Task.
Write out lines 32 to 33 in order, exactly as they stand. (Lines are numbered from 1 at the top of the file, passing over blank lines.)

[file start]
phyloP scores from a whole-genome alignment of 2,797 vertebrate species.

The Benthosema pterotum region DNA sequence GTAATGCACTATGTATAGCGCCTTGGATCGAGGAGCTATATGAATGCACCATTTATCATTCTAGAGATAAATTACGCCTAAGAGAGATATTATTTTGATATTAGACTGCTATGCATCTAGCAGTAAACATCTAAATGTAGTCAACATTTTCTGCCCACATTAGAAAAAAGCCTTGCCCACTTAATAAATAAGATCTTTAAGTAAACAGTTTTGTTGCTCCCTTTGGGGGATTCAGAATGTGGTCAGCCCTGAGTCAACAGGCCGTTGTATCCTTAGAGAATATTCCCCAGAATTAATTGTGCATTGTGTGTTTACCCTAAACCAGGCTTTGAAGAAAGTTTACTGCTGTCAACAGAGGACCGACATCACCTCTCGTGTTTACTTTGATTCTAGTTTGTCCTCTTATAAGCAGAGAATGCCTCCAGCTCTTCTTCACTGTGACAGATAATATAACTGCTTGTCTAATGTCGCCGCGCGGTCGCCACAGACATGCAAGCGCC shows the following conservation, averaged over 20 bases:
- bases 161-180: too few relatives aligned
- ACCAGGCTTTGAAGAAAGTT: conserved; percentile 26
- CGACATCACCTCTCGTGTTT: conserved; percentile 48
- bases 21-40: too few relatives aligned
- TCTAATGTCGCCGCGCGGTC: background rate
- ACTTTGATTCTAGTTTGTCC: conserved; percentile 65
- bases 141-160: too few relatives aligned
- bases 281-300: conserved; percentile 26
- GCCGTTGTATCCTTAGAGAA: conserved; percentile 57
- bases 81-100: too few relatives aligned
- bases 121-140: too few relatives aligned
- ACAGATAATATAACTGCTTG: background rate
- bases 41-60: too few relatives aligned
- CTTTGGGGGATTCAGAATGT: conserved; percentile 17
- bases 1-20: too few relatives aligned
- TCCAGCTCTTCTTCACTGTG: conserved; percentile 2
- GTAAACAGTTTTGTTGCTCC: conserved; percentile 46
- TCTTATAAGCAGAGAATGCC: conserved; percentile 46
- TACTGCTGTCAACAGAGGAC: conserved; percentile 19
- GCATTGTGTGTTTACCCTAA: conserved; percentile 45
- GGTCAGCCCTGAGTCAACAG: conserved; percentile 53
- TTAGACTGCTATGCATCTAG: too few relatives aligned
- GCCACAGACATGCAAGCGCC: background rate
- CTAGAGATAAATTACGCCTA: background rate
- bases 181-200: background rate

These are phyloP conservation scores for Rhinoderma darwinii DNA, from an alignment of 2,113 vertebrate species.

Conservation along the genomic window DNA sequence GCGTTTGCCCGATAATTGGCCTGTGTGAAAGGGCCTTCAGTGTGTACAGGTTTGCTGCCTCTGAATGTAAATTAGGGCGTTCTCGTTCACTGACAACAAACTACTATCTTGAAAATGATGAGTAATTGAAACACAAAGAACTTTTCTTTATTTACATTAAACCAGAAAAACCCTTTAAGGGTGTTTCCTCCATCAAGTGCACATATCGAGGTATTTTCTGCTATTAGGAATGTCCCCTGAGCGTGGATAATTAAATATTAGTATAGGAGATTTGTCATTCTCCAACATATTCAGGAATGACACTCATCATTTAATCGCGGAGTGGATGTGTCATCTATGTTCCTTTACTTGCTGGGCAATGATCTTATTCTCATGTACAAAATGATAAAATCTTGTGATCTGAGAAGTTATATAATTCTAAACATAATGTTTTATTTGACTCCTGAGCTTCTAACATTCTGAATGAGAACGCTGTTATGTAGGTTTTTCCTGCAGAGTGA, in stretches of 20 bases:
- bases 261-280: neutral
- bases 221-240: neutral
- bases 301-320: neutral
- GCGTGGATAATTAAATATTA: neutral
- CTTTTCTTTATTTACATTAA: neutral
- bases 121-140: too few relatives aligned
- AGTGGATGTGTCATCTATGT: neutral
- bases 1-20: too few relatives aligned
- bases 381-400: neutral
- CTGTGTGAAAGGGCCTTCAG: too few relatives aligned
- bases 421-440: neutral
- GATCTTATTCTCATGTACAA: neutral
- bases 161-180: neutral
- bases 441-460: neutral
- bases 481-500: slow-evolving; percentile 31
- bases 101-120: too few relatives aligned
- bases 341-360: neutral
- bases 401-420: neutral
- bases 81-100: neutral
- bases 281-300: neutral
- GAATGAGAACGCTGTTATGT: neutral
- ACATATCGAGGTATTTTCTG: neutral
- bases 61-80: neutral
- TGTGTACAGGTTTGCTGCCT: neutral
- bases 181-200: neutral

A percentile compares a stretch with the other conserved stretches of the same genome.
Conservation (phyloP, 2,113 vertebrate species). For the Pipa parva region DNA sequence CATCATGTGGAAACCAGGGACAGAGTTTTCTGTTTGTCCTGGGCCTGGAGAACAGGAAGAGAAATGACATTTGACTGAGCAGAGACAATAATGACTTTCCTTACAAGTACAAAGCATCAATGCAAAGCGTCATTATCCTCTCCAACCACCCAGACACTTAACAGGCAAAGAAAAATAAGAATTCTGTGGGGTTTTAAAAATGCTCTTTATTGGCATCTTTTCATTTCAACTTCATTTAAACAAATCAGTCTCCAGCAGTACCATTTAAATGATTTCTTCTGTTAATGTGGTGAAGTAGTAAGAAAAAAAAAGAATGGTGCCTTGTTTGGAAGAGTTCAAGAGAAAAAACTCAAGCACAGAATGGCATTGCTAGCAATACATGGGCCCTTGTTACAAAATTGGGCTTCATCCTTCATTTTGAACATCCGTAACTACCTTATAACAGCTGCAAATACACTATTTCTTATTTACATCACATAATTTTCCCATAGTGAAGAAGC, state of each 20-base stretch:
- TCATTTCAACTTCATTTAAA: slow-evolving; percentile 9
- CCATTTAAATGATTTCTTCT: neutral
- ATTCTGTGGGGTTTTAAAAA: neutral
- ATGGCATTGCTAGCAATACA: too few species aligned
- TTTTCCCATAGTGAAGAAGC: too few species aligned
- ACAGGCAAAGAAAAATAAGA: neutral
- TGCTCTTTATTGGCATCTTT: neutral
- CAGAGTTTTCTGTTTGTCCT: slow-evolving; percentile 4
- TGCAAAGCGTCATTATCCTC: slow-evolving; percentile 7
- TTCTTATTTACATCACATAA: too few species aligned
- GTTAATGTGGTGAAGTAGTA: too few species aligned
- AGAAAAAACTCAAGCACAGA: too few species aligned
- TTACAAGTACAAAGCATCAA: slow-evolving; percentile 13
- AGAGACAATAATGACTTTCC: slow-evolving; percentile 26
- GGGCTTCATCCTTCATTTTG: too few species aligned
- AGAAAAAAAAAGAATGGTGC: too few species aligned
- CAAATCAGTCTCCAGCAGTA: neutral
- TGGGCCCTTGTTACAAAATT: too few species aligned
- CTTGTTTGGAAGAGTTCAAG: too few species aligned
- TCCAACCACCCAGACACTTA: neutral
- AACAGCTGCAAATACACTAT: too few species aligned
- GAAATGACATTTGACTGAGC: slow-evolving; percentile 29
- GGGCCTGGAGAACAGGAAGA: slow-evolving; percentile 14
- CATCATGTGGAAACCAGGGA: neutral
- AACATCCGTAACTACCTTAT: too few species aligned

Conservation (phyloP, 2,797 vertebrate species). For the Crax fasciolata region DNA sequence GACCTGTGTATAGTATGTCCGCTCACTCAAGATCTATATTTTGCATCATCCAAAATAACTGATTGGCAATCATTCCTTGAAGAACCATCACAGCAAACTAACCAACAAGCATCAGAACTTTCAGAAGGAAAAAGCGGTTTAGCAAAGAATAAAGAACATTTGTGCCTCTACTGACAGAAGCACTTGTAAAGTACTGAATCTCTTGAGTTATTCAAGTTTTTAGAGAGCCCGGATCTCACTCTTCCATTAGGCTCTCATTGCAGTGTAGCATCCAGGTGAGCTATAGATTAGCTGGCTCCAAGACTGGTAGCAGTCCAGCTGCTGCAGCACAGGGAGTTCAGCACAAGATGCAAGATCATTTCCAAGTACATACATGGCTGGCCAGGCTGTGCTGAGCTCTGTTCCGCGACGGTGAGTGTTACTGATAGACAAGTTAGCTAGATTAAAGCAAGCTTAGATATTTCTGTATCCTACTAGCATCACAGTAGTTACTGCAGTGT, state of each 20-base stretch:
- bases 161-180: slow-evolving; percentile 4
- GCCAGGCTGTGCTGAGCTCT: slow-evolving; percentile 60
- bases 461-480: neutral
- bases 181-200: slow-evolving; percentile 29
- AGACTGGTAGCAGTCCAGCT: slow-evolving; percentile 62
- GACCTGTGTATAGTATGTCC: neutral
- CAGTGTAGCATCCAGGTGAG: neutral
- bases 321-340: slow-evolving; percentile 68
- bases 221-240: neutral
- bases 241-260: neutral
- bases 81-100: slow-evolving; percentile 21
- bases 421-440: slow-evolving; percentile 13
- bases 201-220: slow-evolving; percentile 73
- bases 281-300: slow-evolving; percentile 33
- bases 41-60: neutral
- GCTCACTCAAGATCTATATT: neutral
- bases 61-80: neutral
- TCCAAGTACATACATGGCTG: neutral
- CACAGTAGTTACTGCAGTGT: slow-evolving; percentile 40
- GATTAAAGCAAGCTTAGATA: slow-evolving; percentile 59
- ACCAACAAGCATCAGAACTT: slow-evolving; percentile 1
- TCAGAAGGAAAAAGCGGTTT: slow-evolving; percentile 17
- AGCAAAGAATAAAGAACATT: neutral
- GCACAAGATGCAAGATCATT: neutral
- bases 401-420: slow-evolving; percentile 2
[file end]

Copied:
- bases 301-320: neutral
- GCGTGGATAATTAAATATTA: neutral